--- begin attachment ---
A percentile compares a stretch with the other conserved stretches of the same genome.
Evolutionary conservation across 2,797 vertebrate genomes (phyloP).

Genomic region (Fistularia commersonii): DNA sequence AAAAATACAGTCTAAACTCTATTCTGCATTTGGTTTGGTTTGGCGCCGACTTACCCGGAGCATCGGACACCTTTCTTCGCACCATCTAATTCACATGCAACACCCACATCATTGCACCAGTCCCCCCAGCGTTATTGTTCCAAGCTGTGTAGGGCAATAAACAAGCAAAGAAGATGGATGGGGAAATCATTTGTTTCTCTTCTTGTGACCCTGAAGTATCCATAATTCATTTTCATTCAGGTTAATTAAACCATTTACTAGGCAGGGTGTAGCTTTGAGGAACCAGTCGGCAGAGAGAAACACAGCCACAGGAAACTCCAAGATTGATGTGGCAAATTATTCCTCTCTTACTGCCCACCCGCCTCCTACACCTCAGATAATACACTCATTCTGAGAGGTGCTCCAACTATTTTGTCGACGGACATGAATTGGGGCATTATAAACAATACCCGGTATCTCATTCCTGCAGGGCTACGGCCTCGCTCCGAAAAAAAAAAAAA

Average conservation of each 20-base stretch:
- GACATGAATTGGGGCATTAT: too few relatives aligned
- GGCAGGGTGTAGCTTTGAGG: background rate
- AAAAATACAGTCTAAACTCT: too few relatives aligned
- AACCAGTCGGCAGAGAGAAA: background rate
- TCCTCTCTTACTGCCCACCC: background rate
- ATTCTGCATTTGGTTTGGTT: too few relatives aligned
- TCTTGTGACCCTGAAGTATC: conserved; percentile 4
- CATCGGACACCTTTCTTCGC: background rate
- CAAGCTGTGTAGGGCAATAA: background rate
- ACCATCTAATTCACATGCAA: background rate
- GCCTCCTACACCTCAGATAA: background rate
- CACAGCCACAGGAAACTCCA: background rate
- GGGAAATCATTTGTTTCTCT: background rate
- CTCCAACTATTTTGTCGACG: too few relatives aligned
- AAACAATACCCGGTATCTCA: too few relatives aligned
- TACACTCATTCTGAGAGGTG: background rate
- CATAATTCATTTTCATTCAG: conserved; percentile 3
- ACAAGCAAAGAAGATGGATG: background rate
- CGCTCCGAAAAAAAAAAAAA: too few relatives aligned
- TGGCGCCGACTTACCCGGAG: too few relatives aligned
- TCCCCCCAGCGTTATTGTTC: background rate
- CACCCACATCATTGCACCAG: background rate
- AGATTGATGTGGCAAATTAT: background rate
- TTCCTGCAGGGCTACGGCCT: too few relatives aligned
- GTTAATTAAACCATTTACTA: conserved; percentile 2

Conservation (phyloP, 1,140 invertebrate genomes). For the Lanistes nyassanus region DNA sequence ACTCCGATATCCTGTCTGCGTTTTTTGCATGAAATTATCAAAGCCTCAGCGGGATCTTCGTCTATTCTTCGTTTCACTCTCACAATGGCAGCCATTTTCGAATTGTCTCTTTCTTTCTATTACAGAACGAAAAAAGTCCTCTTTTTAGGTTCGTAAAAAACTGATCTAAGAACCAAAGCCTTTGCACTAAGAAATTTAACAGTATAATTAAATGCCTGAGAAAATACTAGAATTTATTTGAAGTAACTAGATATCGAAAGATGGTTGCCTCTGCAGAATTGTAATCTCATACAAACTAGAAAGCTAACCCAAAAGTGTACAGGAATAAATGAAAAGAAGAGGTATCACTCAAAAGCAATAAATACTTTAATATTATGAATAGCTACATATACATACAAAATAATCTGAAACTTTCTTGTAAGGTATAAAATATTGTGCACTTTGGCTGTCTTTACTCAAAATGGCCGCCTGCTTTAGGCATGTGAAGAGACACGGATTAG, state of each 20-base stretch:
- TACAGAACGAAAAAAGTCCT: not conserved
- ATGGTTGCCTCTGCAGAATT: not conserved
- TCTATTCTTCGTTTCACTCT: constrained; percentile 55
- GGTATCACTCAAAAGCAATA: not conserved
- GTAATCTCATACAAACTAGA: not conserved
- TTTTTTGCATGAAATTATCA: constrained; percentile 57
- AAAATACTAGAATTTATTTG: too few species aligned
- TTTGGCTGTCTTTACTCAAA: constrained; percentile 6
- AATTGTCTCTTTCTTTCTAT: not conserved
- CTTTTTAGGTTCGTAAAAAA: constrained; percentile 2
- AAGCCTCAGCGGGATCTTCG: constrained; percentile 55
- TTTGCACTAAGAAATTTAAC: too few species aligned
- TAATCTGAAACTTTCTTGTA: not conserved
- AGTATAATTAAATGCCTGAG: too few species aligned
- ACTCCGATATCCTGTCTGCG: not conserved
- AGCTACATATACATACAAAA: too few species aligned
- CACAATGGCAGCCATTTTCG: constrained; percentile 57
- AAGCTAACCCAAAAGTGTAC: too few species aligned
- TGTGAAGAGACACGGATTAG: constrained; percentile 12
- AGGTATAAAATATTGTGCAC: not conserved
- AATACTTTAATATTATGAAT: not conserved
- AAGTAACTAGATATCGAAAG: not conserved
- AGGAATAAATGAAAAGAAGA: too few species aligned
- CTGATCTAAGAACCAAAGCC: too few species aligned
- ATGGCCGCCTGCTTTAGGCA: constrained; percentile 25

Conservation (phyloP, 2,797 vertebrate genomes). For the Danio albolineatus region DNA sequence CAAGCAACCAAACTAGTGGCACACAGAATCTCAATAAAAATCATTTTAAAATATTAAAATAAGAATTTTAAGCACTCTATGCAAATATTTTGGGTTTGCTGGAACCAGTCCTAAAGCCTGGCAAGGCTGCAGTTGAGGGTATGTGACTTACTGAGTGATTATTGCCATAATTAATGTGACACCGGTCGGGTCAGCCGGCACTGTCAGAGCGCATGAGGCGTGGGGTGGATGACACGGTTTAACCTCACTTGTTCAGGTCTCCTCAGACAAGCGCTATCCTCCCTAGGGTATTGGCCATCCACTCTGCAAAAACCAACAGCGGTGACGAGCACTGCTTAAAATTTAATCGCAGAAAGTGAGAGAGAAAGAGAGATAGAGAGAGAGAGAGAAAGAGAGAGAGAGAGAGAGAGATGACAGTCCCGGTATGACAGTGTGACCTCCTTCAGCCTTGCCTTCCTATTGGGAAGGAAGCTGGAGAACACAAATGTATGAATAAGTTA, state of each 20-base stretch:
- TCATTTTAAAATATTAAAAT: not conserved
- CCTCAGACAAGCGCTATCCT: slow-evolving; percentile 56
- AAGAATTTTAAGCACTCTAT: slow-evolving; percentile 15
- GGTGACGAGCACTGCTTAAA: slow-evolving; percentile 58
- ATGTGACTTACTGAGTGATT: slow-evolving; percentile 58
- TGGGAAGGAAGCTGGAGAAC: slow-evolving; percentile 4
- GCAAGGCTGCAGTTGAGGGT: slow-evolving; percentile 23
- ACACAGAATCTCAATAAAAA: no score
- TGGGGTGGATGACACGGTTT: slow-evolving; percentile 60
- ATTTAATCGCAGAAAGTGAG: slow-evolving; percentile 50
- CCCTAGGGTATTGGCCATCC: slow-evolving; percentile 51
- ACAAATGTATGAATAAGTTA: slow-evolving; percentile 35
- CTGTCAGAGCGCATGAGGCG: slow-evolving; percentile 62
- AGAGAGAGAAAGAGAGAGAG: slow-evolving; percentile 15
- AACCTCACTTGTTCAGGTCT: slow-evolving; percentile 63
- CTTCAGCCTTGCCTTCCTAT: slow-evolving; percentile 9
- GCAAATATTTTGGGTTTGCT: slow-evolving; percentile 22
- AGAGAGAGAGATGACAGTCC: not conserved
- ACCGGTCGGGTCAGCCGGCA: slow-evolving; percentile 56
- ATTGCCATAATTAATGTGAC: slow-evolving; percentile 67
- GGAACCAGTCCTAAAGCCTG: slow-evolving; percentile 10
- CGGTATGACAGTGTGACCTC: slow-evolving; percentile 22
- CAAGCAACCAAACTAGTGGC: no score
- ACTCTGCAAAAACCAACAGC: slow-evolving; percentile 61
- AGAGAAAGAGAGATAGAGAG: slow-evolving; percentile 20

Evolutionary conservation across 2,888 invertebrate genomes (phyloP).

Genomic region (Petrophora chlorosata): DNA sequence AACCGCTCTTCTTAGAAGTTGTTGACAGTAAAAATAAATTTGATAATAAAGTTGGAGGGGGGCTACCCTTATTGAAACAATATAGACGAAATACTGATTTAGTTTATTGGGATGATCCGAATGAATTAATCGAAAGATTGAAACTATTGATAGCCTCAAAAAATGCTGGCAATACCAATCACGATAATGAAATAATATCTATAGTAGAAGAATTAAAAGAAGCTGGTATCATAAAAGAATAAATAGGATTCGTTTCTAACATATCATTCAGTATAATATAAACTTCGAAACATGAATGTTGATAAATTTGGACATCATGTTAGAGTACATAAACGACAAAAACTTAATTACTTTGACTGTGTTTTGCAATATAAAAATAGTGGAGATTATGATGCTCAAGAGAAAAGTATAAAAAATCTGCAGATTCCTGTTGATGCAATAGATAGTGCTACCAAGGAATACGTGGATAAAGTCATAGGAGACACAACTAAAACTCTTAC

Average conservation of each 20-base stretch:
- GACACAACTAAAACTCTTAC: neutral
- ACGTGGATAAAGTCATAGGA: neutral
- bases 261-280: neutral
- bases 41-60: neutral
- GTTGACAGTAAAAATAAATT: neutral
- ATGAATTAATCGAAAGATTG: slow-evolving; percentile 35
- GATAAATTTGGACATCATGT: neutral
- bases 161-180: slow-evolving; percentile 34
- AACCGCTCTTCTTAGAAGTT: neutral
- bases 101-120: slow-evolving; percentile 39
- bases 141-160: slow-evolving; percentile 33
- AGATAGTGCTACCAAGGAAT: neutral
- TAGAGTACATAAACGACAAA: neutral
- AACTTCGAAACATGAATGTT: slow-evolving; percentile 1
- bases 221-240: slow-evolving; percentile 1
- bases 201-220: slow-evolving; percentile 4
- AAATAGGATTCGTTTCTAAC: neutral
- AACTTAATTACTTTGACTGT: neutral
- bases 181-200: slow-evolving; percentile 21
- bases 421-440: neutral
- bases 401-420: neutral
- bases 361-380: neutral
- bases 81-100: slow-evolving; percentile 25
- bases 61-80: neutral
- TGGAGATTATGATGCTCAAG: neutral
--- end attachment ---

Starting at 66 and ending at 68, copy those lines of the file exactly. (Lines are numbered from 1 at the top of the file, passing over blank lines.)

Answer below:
- ATTTAATCGCAGAAAGTGAG: slow-evolving; percentile 50
- CCCTAGGGTATTGGCCATCC: slow-evolving; percentile 51
- ACAAATGTATGAATAAGTTA: slow-evolving; percentile 35